Keywords: Banks&Banking Reform,Debt Markets,Access to Finance,Emerging Markets,Bankruptcy and Resolution of Financial Distress
    Date: 2011–07–01
  17. By: Michaelowa, Katharina; Humphrey, Chris
    Abstract: In this paper we investigate how country shareholding arrangements affect the lending of multilateral development banks (MDBs) under different economic conditions and over time. To do so, we consider three different types of MDBs - one dominated by non-borrowers (the World Bank), another controlled by borrowing countries (the Corporación Andina de Fomento, CAF), and a third where control is more evenly split between borrowers and non-borrowers (the Inter-American Development Bank, IADB) - and a common set of borrowing countries in Latin America. Descriptive statistics as well as econometric analysis based on seemingly unrelated regression estimation (SURE) and panel regressions indicate that the lending of the three MDBs does indeed react in a systematically different way to specific economic conditions. As a general trend, countries increasingly favor the CAF and IADB as a source of multilateral borrowing, while during crisis times World Bank lending tends to increase significantly and more strongly than lending by the CAF. IADB lending also increases very strongly during crises, but remains at a relatively high level throughout. In line with expectations based on the different shareholder arrangements, the paper also finds links between borrower government policy stances and World Bank/IADB lending, but none for the CAF. --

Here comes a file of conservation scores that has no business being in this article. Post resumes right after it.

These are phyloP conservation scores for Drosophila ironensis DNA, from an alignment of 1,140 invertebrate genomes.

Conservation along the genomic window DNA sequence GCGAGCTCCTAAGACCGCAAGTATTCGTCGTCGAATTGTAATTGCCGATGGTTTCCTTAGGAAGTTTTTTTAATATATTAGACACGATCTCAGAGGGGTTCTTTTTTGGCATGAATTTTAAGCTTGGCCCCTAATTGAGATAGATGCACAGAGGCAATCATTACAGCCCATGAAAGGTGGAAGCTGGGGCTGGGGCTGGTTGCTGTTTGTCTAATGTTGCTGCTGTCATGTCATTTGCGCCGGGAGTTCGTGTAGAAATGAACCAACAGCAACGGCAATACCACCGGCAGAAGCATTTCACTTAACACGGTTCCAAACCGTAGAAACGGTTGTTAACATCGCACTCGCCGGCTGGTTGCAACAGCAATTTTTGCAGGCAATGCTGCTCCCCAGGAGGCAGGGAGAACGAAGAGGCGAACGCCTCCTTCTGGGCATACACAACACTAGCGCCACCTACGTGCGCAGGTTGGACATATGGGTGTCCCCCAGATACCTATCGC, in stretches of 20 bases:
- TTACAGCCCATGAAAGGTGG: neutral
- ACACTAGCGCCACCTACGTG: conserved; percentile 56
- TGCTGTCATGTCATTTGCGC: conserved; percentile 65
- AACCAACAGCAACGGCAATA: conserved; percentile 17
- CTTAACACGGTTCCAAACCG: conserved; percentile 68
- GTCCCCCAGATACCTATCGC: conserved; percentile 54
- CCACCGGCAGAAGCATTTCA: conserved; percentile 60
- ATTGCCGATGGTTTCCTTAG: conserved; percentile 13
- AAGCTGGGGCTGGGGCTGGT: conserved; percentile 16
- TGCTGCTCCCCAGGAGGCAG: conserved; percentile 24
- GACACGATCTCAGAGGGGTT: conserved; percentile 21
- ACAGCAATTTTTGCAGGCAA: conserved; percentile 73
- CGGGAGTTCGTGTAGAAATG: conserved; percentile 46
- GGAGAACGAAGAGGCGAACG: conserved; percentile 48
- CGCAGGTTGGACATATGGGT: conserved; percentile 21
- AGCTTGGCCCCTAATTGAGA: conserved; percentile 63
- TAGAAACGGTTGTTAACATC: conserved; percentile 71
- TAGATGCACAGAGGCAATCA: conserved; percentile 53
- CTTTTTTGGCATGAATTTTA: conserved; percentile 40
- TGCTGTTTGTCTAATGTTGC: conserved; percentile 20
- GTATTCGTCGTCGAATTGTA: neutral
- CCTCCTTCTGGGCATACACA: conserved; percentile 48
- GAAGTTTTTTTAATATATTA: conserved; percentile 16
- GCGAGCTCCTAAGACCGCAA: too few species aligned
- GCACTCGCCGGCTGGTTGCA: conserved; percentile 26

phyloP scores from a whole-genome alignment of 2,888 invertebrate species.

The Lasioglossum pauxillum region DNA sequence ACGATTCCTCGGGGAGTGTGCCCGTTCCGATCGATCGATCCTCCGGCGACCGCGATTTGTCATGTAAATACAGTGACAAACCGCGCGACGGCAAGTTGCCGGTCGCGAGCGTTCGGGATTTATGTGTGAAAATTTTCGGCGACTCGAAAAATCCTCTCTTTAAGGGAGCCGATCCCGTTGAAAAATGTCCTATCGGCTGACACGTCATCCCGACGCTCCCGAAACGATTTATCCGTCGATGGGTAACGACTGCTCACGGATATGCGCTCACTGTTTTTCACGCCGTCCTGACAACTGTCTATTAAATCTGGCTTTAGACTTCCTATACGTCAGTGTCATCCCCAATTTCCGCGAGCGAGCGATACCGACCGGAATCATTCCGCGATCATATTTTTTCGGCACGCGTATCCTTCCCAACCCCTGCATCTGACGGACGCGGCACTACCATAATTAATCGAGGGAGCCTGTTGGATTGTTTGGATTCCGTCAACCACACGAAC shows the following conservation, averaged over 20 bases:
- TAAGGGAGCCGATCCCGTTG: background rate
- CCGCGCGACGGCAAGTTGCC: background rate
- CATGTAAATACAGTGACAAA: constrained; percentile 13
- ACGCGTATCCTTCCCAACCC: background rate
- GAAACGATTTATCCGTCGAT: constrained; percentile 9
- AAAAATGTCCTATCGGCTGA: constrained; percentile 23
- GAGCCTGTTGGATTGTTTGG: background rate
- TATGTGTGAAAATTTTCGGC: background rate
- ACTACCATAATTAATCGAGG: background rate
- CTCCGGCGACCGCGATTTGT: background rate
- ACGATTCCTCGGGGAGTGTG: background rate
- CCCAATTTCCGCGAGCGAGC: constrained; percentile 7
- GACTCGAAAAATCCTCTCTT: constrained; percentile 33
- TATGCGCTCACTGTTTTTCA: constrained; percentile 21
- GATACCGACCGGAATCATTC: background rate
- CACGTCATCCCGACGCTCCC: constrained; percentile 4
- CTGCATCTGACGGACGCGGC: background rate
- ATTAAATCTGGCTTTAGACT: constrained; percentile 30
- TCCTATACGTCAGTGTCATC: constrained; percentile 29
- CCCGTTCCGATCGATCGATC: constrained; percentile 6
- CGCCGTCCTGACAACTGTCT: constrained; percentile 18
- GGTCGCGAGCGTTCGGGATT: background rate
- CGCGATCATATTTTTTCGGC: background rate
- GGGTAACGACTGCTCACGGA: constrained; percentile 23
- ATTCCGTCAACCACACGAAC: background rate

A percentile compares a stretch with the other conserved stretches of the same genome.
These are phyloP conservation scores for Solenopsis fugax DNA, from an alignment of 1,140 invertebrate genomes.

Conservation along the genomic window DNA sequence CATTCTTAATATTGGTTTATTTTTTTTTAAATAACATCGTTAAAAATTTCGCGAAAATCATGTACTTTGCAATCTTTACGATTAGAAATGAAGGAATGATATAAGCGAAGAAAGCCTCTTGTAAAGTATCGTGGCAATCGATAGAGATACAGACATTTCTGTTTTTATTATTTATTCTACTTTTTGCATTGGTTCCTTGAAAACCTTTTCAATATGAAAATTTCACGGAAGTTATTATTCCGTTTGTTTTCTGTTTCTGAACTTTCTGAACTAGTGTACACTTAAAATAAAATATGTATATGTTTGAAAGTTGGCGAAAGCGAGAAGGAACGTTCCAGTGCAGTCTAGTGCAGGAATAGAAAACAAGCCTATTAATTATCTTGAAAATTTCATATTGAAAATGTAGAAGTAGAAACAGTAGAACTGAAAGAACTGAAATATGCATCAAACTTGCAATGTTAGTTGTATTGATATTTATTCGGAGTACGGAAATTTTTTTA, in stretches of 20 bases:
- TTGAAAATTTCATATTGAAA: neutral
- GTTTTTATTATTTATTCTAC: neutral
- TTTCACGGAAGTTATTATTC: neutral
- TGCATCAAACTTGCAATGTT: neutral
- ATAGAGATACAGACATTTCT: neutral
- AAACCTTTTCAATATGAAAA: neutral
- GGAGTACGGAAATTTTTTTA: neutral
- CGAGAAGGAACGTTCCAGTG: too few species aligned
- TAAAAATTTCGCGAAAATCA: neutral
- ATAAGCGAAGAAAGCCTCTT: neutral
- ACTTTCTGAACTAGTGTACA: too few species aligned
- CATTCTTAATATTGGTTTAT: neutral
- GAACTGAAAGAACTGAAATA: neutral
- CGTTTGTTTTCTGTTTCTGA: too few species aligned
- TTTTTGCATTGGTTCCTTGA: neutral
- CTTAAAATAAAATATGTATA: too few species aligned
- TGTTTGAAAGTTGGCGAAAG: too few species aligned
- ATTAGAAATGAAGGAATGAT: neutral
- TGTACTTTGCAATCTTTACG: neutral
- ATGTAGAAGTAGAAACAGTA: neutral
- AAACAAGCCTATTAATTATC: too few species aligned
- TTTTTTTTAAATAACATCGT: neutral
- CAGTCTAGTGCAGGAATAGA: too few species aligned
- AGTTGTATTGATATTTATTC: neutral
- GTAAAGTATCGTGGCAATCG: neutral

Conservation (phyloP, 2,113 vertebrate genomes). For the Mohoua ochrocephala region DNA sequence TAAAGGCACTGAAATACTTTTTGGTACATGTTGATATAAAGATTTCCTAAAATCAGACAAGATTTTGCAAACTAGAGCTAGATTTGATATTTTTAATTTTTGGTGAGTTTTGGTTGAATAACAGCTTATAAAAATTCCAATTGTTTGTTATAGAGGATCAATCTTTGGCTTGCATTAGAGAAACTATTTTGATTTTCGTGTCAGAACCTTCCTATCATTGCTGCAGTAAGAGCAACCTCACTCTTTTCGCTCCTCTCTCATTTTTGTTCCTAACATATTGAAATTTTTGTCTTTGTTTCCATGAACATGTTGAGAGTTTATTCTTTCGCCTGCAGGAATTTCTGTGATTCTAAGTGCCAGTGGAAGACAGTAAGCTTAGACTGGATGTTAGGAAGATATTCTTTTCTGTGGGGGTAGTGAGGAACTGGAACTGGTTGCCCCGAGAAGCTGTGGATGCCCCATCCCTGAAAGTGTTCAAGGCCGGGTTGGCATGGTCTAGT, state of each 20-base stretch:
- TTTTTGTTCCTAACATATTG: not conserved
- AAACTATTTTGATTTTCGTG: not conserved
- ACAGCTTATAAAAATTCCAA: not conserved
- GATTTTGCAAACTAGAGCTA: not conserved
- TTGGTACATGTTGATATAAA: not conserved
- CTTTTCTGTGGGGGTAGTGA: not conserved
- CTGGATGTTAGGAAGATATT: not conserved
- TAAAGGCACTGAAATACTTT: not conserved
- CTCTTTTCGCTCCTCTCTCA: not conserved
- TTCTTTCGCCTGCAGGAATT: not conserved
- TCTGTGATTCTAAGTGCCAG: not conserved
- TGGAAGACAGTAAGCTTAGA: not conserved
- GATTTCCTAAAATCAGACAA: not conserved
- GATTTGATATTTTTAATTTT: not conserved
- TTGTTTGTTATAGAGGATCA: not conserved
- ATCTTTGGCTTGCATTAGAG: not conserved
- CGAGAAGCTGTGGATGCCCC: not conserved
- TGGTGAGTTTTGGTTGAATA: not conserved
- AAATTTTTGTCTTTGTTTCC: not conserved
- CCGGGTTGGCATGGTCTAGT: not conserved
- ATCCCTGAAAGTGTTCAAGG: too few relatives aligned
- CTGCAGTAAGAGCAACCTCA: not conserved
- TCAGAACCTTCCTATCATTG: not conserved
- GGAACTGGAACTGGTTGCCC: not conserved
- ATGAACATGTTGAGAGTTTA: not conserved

Date: 2011
  18. By: Pohl, Birte
    Abstract: This paper examines the efficiency effects of foreign bank entry on domestic banks in sub-Saharan Africa during the period 1999-2006. Using a recently compiled dataset on foreign bank presence, the competition and spillover effects of North-South, regional and nonregional South-South banks are distinguished. The results show that the competitive pressure on domestic banks' net interest margins emanates only from regional South-South banks. There is evidence of spillover effects from North-South and regional South-South banks on domestic banks. As domestic banks invest in foreign technologies, their overhead costs increase in the short-run. Non-regional South-South banks seem to have little effect on the efficiency of domestic banks. --